Carleton University’s Michael Petrou, a historian, journalist and instructor with the Department of History, has been selected for the prestigious Martin Wise Goodman Canadian Neiman Fellowship at Harvard University. Petrou will start his fellowship in September.
The Neiman Fellowship selects one Canadian journalist a year to spend two semesters at Harvard University studying an area of their choosing, attending conferences and taking part in academic and professional development opportunities.
“It’s a dream sabbatical,” said Petrou. “While I teach history at Carleton, I suspect I will become a student of history again. It’s a special opportunity.’’
Michael Petrou’s International Reportage
Petrou has reported from across the globe for Canadian and international media outlets.
As part of the fellowship, he will be studying “the media environment in contested political spaces of eastern Europe and elsewhere.”
His interest in this area was partly informed by his experience reporting from the Ukraine during protests against former president Viktor Yanukovych. At the time, the country was home to rivalling Russian and Western media influences.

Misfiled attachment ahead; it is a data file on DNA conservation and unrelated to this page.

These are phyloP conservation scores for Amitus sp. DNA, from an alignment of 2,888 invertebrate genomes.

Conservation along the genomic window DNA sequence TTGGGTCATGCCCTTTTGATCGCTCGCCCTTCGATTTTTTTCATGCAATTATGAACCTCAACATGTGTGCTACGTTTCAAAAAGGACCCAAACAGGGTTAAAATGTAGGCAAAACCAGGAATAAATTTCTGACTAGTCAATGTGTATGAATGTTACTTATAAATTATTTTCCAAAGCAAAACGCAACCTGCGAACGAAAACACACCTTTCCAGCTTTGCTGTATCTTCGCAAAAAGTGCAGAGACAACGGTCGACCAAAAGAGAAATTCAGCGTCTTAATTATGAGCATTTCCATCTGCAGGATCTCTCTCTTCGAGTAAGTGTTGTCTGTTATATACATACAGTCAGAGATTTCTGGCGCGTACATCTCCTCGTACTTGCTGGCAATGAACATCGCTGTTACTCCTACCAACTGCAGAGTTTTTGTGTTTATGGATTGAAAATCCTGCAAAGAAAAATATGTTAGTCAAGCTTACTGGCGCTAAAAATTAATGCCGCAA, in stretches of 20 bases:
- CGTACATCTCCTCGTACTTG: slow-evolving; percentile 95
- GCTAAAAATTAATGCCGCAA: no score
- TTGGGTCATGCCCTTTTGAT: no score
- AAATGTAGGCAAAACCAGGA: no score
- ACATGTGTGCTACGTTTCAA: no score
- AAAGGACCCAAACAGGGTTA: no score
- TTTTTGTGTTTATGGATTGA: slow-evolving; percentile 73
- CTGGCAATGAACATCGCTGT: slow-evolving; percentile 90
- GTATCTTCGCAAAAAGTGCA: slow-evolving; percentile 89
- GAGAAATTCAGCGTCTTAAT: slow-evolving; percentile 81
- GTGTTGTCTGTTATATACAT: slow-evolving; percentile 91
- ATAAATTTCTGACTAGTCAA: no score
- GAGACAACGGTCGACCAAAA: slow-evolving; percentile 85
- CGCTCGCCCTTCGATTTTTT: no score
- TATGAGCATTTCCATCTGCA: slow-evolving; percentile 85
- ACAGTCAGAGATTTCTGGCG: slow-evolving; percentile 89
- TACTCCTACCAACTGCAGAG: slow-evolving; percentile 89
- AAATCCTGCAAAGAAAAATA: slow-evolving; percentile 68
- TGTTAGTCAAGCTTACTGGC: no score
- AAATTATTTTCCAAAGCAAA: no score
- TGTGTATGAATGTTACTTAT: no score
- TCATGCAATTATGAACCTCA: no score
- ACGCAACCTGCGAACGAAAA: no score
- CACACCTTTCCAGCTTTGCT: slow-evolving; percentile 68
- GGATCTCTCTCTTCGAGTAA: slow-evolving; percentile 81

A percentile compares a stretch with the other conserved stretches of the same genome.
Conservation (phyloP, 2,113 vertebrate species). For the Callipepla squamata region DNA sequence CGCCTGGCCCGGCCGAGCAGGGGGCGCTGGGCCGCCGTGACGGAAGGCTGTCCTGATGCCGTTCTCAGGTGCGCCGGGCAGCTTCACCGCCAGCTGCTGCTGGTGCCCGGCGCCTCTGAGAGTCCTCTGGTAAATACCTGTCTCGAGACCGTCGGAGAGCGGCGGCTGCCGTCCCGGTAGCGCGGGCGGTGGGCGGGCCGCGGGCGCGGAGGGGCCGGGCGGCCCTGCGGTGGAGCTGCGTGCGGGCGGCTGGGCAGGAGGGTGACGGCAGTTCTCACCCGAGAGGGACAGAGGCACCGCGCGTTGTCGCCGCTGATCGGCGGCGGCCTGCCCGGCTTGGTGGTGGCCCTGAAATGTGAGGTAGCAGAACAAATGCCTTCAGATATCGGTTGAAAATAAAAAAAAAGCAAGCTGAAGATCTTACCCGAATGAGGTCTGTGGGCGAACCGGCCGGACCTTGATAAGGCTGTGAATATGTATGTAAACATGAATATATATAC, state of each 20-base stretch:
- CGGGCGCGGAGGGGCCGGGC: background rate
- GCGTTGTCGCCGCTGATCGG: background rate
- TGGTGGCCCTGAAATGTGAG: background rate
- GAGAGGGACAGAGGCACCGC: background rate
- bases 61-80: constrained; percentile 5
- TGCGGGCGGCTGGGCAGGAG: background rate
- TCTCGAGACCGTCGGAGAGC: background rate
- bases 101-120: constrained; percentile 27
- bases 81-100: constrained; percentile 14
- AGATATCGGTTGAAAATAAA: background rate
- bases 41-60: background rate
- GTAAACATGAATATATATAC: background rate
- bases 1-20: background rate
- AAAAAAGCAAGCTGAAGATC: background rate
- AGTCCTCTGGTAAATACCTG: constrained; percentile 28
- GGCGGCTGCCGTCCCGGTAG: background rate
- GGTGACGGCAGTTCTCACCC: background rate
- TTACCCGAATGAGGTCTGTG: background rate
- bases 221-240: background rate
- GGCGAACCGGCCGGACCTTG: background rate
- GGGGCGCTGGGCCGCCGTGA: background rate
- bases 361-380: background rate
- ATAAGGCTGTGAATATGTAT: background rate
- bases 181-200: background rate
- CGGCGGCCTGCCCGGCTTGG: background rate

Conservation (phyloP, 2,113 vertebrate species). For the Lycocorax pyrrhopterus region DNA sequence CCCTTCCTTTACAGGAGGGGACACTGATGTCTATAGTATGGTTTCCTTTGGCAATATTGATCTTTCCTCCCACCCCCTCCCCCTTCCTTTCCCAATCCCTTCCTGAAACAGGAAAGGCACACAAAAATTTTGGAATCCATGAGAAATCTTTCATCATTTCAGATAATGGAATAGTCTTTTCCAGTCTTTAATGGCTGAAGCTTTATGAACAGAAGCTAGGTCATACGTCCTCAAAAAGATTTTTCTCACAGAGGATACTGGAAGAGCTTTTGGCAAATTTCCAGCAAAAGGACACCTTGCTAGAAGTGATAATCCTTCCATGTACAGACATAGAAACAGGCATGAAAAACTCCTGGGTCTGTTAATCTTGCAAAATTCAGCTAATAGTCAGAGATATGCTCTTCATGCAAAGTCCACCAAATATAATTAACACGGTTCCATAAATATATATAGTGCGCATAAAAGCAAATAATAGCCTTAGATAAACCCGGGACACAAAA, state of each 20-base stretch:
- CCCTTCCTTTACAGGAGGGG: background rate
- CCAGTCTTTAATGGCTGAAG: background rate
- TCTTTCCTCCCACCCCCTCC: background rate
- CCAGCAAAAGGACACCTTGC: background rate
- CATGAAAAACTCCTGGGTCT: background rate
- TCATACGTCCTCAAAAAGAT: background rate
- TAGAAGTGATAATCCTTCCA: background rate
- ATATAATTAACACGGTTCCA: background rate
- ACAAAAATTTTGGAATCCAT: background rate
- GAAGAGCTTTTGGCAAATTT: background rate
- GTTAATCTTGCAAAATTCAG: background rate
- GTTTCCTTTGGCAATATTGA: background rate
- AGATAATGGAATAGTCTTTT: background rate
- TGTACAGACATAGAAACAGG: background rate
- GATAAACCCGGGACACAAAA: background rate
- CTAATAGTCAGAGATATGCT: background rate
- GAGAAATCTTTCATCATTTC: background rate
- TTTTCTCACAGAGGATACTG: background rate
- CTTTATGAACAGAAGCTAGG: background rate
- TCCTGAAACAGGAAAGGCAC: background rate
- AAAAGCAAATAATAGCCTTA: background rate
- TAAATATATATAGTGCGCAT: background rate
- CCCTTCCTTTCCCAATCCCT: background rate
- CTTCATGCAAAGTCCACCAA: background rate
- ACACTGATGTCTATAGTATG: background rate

Petrou recounted how he had heard the same far-fetched, anti-protest story from numerous Ukrainian citizens – a story he later discovered had originated from Russian-language media.
With the Neiman Fellowship, he looks forward to furthering his research on media in fragile democracies and the democratization of media by new technologies.
Last December, Petrou was awarded the 2017 R. James Travers Foreign Corresponding Fellowship to report on the Syrian refugee crisis in Middle Eastern countries. Petrou recently returned from a month-long trip to Turkey, Jordan and Lebanon, where he visited refugee camps.
He sees intersections between the two fellowships.
Building and Sustaining Media Outside of Syria
“The diaspora are trying to build and sustain their own media outside of Syria – to tell their own stories and report on what’s happening.”
The fellowship at Harvard will provide new opportunities for both his journalistic craft and academic endeavours.
“It will make me a better journalist and a better academic as well – to think, be challenged and learn from other top scholars will give me skills and experience that will help me guide and challenge my own students,” he said.
Petrou has written several books, including Renegades: Canadians in the Spanish Civil War (2008) and Is This Your First War? Travels through the Post-9/11 Islamic World (2012), which won the Ottawa Book Award for non-fiction.